kb8tq at n1k.org
Mon Aug 13 09:10:31 EDT 2018
Ok, this is Time Nuts. We probably have a pretty good sample of those who use this and that as a source of time.
We also are reasonably conscious about what we are doing. NIST’s claimed reason for running WWV (and WWVH) is to
distribute accurate time and frequency.
Would / does anybody on the list actually use WWV as their *primary* source of accurate time or accurate frequency?
Ok, so how about as a secondary source of time?
Now show of hands …. third tier backup?
I’ll place my votes first …. rarely as a third tier backup. Why? It’s just not good enough any more compared to the other
things I have easily available.
No, I”m not debating how badly we need third or eight tier backups. The question is purely - what is it actually used for?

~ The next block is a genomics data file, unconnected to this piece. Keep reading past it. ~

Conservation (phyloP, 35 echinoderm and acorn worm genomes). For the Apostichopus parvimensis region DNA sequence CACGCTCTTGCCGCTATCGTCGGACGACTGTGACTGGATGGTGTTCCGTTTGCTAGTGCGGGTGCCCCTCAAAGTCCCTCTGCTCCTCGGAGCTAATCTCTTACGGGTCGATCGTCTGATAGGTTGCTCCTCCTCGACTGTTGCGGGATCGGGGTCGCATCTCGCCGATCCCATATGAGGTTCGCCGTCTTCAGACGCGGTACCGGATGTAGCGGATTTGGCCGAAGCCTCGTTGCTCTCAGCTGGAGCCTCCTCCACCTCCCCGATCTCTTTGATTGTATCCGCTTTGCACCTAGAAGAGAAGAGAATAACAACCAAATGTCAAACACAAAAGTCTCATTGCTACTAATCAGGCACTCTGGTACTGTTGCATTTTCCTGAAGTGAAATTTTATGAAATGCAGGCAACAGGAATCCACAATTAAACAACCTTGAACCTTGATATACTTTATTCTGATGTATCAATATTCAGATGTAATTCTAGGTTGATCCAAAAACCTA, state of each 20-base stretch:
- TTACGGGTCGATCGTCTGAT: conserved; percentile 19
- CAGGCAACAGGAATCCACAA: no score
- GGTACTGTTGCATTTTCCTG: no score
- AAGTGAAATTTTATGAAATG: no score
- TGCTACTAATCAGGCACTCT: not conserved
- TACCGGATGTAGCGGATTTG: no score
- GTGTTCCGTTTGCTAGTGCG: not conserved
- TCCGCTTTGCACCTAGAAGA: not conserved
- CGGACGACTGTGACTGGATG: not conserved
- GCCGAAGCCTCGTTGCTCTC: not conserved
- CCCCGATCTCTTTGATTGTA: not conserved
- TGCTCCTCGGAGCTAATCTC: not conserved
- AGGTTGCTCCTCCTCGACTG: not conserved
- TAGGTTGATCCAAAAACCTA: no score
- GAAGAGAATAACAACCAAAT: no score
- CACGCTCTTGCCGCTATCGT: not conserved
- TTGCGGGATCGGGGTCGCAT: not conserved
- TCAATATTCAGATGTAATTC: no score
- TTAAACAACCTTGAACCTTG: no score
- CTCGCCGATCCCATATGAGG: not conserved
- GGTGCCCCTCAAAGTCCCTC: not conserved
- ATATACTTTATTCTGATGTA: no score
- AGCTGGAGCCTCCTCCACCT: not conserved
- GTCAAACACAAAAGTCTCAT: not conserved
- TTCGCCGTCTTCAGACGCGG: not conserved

> On Aug 13, 2018, at 8:39 AM, jimlux <jimlux at earthlink.net> wrote:
> On 8/12/18 8:40 AM, Craig Kirkpatrick wrote:
>> I agree with Bob that shutting down WWVB would not go over well with the voters but losing WWV and WWVH will mainly be noticed only by HAMs.
> WWV/WWVH also provides HF propagation forecasts, severe weather warnings for mariners, etc., as well as being a propagation beacon.
> I don't think HF communications is completely going away - it's unique in not requiring any infrastructure to achieve world-wide communications other than the two endpoints of the link.
> It's probably a smaller population than radio amateurs, but there are people who work with HF propagation on a day to day basis. For example, if Rocketlabs ever gets their act together and launches a couple more rockets, I'll have a spacecraft in LEO for which I intend to use WWV and WWVH as calibration sources.
> time-nuts mailing list -- time-nuts at lists.febo.com
> To unsubscribe, go to http://lists.febo.com/mailman/listinfo/time-nuts_lists.febo.com
> and follow the instructions there.
More information about the time-nuts